Abstract: For almost the last year of my college experience, I have been completely virtual, which has been a very strange shift from the first three years I spent on campus. In May, I will graduate with a completely virtual live-streamed ceremony, and, I can’t even have a camera on, so I’ll probably just be in sweatpants on my couch. It’s been very interesting, however, to see how this change in the last year of college has affected the future perspectives of myself and my graduating friends. Last March, about half of the people I knew lost their internships for the summer. This was stressful because the internship after junior year is particularly important, since a lot of students are hoping for return full-time offers at the end of the summer. These students then had to start their job hunt from scratch, and with one less internship experience, in the fall, which has made it more difficult to find a job. In addition, the normal career fairs were turned virtual, which meant students had to sign up for ten-minute time slots that were gone almost instantly. I was lucky, in that, my internship was just cut in half and virtual, and I was able to pick up a research job. After college, I am planning to attend law school, and a lot of people I know are planning on some sort of graduate school. But, because of the pandemic, applications for a lot of those schools are up, so it’s even more difficult to stand out in the applications process. For a lot of those graduate programs, they are putting more people on the waitlist who wouldn’t be there in a “normal” year, making the waiting process longer and the next year more uncertain for many students. The friends I have who are going into industry aren’t sure where they will be living because most of the positions are virtual and could be so indefinitely. Overall, the pandemic has caused a lot of uncertainty and challenges for students who are graduating during it.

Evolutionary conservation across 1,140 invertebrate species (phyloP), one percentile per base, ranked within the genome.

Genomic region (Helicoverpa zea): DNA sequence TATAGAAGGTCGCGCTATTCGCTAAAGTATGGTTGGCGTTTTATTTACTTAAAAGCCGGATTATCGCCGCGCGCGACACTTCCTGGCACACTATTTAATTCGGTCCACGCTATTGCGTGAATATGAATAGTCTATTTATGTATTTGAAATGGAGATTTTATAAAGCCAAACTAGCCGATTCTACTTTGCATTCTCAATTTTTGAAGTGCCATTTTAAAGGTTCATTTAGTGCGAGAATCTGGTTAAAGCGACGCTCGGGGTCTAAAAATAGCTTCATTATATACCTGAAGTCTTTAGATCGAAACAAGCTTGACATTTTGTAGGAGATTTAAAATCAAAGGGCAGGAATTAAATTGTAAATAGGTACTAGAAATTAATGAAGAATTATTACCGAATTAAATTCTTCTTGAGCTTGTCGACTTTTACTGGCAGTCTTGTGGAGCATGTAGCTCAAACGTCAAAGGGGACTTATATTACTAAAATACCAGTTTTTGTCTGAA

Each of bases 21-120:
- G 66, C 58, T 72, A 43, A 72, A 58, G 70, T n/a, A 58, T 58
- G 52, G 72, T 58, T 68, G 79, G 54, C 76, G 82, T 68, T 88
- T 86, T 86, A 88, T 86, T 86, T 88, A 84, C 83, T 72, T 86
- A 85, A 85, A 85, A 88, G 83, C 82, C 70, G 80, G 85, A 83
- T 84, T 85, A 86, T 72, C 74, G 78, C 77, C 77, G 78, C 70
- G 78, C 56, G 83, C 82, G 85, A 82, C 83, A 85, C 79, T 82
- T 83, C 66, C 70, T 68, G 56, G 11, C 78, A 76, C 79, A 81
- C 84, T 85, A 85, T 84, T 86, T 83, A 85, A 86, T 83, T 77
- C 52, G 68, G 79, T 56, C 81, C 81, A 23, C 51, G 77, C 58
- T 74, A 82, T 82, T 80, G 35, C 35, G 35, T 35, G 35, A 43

MAM-A.6   11:25  Experience with COVID as a Graduate Student LK Chung*, Stanford University